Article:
On the Analysis of Data-driven and Distributed Algorithms for Convex Optimization Problems

Open Access
Ahmadi, Hesamoddin
Graduate Program:
Industrial Engineering
Doctor of Philosophy
Document Type:
Date of Defense:
March 28, 2016
Committee Members:
  • Vinayak V Shanbhag, Dissertation Advisor
  • Necdet S Aybat, Committee Member
  • Guodong Pang, Committee Member
  • Minghui Zhu, Committee Member
  • Optimization and learning
  • distributed optimization in power system
  • convex optimization
  • augmented Lagrangian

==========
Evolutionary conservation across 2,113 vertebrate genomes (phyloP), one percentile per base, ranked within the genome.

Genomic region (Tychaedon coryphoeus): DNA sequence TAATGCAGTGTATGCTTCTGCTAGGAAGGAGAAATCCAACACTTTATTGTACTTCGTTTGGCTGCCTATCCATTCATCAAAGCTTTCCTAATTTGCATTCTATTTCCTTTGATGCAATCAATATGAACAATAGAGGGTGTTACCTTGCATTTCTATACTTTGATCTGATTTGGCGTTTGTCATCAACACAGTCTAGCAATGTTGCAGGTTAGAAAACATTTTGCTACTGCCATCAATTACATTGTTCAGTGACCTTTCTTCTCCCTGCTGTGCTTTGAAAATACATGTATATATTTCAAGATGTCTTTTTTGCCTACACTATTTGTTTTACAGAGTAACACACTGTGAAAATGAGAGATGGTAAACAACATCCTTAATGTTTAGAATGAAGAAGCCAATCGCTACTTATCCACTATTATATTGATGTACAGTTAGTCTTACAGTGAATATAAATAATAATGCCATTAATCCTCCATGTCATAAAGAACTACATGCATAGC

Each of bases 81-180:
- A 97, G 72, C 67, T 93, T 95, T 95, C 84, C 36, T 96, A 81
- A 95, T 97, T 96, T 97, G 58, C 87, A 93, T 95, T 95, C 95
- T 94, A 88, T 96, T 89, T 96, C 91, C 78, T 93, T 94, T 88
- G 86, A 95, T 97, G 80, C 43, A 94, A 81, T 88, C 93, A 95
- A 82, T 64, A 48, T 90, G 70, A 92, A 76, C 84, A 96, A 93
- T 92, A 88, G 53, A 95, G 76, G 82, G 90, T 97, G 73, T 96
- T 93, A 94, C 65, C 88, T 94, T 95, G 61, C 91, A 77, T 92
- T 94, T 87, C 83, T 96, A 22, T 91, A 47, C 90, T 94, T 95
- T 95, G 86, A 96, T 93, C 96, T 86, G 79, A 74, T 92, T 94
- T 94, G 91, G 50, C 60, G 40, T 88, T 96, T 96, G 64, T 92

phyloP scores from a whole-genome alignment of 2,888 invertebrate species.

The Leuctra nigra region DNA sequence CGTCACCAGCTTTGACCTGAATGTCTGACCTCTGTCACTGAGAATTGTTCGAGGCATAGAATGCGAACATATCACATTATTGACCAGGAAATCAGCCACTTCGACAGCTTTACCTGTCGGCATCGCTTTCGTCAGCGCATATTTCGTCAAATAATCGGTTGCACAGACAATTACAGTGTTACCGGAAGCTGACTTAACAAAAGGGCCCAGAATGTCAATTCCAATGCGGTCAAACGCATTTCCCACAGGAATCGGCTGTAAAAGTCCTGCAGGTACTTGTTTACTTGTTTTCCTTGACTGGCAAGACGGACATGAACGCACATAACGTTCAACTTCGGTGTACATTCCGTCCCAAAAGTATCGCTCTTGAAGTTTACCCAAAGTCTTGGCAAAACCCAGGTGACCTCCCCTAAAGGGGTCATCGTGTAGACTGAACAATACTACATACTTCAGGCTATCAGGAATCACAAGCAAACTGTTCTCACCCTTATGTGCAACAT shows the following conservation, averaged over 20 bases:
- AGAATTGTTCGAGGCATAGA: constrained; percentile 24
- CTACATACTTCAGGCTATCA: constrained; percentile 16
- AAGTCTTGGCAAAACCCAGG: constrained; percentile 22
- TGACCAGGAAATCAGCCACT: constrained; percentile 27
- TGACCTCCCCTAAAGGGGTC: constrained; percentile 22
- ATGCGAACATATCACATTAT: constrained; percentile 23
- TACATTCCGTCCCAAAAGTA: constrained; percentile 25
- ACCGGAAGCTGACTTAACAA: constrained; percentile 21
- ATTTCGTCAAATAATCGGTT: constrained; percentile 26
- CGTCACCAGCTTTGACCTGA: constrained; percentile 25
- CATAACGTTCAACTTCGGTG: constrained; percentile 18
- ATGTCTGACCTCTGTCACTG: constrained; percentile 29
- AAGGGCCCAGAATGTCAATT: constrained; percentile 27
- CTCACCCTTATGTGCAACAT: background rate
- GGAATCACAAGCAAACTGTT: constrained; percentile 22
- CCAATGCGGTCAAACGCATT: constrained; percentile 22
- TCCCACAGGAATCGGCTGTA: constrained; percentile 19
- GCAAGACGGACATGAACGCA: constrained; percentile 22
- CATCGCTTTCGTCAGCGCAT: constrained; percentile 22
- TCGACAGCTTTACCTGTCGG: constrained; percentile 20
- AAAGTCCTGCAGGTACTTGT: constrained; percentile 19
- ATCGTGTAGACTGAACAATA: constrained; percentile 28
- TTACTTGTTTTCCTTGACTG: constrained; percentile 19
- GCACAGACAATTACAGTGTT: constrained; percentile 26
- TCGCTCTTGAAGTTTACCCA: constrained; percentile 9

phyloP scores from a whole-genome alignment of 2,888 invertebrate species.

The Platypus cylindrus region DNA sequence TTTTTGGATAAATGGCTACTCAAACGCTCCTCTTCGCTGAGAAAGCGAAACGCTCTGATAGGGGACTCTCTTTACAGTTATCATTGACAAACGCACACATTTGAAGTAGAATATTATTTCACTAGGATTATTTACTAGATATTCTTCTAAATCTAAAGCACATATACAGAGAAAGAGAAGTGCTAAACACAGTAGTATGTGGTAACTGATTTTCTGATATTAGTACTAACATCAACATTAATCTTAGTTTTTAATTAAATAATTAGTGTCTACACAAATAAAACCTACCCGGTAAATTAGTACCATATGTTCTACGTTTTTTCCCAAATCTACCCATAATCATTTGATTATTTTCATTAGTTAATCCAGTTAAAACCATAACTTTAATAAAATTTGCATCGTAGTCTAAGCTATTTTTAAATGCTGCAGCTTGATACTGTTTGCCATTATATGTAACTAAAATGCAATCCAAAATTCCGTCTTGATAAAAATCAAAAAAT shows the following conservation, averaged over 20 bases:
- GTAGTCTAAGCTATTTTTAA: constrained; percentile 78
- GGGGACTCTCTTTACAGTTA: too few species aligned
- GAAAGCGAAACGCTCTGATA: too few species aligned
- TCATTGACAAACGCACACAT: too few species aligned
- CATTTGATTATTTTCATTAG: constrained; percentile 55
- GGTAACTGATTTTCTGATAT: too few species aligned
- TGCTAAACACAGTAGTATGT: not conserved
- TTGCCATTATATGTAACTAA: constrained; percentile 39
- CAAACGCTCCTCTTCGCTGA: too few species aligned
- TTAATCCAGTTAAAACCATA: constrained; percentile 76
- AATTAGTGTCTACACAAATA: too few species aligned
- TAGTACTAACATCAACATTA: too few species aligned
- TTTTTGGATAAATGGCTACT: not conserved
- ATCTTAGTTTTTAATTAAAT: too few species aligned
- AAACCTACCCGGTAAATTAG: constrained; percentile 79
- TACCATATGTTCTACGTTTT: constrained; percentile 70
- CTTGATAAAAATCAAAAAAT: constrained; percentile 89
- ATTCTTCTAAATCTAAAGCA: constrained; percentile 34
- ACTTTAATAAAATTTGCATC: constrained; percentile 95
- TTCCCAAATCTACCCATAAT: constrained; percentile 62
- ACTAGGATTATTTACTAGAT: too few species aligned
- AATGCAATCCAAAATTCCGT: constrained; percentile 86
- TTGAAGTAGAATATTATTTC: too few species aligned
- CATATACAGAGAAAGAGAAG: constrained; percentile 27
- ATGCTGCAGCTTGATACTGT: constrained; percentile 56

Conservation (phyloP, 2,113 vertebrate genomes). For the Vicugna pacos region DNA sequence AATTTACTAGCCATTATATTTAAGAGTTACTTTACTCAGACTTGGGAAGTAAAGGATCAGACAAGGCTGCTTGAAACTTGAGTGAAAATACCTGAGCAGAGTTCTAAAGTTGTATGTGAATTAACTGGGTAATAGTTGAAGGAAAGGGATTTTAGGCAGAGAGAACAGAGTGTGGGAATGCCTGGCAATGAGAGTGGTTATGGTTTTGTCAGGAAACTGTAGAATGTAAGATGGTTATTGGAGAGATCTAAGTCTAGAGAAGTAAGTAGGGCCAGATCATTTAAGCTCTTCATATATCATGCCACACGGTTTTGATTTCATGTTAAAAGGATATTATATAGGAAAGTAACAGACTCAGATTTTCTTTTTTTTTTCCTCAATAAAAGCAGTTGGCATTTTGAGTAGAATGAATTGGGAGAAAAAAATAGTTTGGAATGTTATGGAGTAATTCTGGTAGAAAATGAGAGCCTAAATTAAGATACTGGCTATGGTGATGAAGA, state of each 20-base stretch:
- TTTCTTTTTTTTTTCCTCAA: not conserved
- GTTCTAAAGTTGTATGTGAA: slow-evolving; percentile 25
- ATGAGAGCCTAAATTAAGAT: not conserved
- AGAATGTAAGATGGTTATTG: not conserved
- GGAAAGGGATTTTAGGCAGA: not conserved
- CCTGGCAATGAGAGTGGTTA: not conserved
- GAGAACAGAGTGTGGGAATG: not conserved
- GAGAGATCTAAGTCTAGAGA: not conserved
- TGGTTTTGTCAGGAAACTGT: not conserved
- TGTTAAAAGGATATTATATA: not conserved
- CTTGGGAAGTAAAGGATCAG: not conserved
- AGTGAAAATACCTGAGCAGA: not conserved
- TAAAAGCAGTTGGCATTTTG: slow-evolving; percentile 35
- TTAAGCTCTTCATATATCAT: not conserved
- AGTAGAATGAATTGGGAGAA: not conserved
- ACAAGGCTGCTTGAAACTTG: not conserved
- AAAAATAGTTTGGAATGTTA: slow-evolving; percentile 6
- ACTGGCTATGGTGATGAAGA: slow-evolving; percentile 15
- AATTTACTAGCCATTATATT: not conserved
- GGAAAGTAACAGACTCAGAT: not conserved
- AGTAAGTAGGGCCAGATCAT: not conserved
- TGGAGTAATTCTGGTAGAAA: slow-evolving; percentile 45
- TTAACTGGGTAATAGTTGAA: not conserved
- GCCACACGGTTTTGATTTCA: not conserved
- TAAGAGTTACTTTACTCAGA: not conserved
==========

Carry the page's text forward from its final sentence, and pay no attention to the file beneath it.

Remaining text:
This dissertation considers the resolution of three optimization problems. Of these, the first two problems are closely related and focus on solving optimization problems in which the problem parameters are misspecified but can be estimated through a parallel learning problem. The last problem focuses on the development of a distributed algorithm for the direct current formulation of the optimal power flow problem arising in power systems operation. Next, we provide a short description of each part of this dissertation. The first part of this work considers a misspecified optimization problem that requires minimizing a function f(x;q*) over a closed and convex set X where q* is an unknown vector of parameters that may be learnt by a parallel learning process. In this context, we examine the development of coupled schemes that generate iterates (x_k,q_k) as k goes to infinity, then x_k converges to x*, a minimizer of f(x;q*) over X and q_k converges to q*. In the first part of the work, we consider the solution of problems where f is either smooth or nonsmooth. In smooth strongly convex regimes, we demonstrate that such schemes still display a linear rate of convergence, albeit with inferior constants. When strong convexity assumptions are weakened, it can be shown that the convergence in function values sees a modification in the convergence rate of O(1/K) by an additive factor ||q_0 − q*||O(q_g^k + 1/K) where ||q_0 − q*|| represents the initial misspecification in q*, q_g denotes the contractive factor associated with the learning process and K denotes the number of projection steps. In both convex and strongly convex regimes, diminishing steplength schemes are also provided and are less reliant on the knowledge of problem parameters. Finally, we present an averaging-based subgradient scheme and show that the optimal constant steplength leads to a modification in the rate by ||q_0 − q*||O(q_g^k + 1/K), implying no effect on the standard rate of O(1/sqrt(K)). In the second part of the chapter, we consider the solution of misspecified monotone variational inequality problems, motivated by the need to contend with more general equilibrium problems as well as the possibility of misspecification in the constraints. In this context, we first present a constant steplength misspecified extra-gradient scheme and prove its asymptotic convergence. This scheme is reliant on problem parameters (such as Lipschitz constants) and leads us to present a misspecified variant of iterative Tikhonov regularization. Preliminary numerics support the asymptotic and rate statements. In the second portion of our work, we generalize the setting introduced in the first part and consider a misspecified optimization problem that requires minimizing of a convex function f(x;q*) in x over a misspecified constraint set represented by h(x;q*)<=0, where  is an unknown (or misspecified) vector of parameters. We develop a joint first-order inexact augmented Lagrangian scheme for computing x* while simultaneously learning q*. The term “inexact” refers to the property of the scheme that ensures that the Lagrangian subproblem is solved inexactly. In the first part of this chapter, we derive a non asymptotic convergence rate for primal suboptimality, dual suboptimality and primal infeasibilty when a constant penalty parameter is employed. Given a required e-accuracy in function value and when q*  is known, we prove that the iteration complexity of inexact augmented Lagrangian scheme is O(1/e). However, when q* is misspecified and learning is introduced to the problem, the iteration complexity of the joint scheme degenerates to O(1/e^4). Unfortunately, constant penalty Lagrangian schemes require tuning the penalty parameter, motivating the development of an increasing penalty parameter scheme. Specifically, in the second part of this chapter, we investigate the convergence rate of the joint scheme when an increasing sequence of penalty parameters is considered. In this setting, we show that if q* is known, the overall iteration complexity of inexact augmented Lagrangian scheme is O(1/e log(1/e)). As opposed to the case with constant penalty parameter, when learning is introduced to the problem, the order of iteration complexity of joint scheme remains unchanged. Finally, the empirical behavior of both schemes is studied on a portfolio optimization problem with a misspecified covariance matrix and preliminary numerical results support these findings. The third part of this dissertation focuses on developing a distributed algorithm for the direct current optimal power flow problem (DCOPF) in power systems operation. Distributed optimization techniques have gained popularity in such settings as they provide a scalable avenue for resolving a broad class of such problems while respecting privacy concerns. One such a problem of interest is the DCOPF problem which seeks to minimize the cost of generation subject to flow limits, capacity constraints, and voltage bounds. In this chapter, we consider the application of an alternative direction method of multipliers (ADMM) scheme on the dual formulation of DCOPF. By leveraging problem structure, we proceed to show that the updates can be reduced to a fully distributed scheme that relies on solving optimization problems at the nodal (or bus) level. We prove the convergence of the developed scheme and utilize known results to claim that the scheme admits a non-asymptotic rate of O(1/k). Furthermore, we show that the constant in the rate can be minimized by appropriately choosing the penalty parameter. Finally, the developed algorithm is tested on IEEE 24 bus system and preliminary results suggest promise.